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INIMITABLE MORAL TEACHING
Moral and spiritual teachings constitute the greater part of the Nahj al- balaghah making up almost half of the book. More than any thing else the fame of the Nahj al- balaghah is due to the sermons, exhortations, and aphorisms on ethical and moral subjects.
Aside from the moral teachings of the moral of the Qur’an and a number of the sermons and sayings of the holy prophet (s) which are to be considered the source and antecedent of the Nahj al- balaghah, the teachings of the Nahj al- balaghah are without a match in the Arabic and Persian languages. for more than a thousand years these sermons, have played an influential role serving as a matchless source of inspiration, and yet retained their original power to quicken the heart, to sublimate emotions and to bring tears to the eyes, it seems that as long as there remains any trace of humanity in the world, these sermons shall continue to exercise their original power and influence.
The literature of Arabic and Persian is replete with works containing spiritual and moral teachings of highest sublimity and elegance though mainly in the form of poetry. There is, for, example, the famous qasidah by Abu al- Fath al- Busti ( 360- 400/971-1010),which begins with the verse:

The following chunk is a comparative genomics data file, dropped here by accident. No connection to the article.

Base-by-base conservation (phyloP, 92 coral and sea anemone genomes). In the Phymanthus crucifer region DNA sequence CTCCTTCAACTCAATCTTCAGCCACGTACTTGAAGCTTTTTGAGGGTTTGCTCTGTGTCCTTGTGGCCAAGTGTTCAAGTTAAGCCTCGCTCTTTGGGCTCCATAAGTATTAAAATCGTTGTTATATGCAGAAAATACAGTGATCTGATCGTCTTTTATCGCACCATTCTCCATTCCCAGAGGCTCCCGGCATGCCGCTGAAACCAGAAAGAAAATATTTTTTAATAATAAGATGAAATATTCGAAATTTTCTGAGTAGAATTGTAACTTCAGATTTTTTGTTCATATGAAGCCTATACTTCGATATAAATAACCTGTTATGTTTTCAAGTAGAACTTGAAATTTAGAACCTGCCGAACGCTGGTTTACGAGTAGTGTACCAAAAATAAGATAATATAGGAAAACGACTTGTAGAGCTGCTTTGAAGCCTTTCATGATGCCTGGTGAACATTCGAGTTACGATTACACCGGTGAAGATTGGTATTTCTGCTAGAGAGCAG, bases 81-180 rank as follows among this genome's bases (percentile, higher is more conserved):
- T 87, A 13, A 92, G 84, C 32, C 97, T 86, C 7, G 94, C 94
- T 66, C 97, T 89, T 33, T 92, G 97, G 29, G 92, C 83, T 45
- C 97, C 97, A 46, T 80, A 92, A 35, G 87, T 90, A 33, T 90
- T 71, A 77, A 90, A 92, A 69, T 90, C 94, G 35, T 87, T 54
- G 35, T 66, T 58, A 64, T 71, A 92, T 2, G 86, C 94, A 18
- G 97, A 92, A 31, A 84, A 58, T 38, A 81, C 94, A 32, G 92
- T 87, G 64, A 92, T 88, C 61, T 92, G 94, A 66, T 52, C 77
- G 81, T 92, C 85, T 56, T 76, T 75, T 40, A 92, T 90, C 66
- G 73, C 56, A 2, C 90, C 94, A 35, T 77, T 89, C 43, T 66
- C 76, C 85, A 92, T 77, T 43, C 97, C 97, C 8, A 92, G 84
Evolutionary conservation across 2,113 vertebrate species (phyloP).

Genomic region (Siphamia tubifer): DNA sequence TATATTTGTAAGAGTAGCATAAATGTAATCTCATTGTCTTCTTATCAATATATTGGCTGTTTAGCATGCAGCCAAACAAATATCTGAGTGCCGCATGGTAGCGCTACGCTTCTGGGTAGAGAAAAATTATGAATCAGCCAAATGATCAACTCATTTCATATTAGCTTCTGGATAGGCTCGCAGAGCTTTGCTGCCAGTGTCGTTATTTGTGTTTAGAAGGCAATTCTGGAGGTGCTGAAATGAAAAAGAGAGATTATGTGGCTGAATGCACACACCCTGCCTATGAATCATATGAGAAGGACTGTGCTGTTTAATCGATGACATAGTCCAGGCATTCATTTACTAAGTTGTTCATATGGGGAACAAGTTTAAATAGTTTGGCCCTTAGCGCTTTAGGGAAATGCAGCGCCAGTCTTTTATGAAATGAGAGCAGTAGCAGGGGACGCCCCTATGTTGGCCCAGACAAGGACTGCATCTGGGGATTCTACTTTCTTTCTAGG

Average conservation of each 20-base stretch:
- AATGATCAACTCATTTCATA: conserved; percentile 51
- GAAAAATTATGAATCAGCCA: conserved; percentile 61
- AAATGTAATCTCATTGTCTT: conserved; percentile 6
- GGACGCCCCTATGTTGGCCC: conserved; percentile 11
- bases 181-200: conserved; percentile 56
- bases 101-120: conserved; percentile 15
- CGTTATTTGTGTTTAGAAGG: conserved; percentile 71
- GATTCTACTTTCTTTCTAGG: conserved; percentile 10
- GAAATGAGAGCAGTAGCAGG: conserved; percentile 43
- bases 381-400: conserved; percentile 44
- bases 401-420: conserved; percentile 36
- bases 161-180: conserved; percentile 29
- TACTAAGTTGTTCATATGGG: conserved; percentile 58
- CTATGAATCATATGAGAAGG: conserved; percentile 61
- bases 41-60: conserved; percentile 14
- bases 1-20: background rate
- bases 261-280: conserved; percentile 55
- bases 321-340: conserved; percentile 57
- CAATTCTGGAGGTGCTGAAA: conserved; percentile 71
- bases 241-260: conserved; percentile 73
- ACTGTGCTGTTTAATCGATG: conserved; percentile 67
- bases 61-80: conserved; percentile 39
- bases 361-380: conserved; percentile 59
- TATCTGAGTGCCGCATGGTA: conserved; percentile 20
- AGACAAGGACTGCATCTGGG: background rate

Worldly profit and achievement is loss, And the gain unmarked by the seal of pure goodness.
There is also the elegiacal qasidah of Abu al- Hasan al- Tihami, which he wrote on the early death of his youthful son, it begins with these lines:
The law of fare governs the destiny of creation, And this world is not a place to settle in.
Also well known is the first qasidah of sharaf al – Din al- Busayri, called al- Burdah, from the point where he says,
فان امارتی بالسوء ماتعضت*** من جهلها بنذ یر الشیب و الهرم
Up to the point where he starts the praise of the holy prophet (s) –which is the main subject of the qasidah the
beginning being only a prelude to it- where he says,
ظلمت سنة من أحیی الظلام الی *** أن اشتکت قد ماه الضرمن ورم
Every one of these words is an everlasting masterpiece of its kind and shines like a star on the horizons of the Arabic literature of IsIamic era, never to lose its freshness and charm.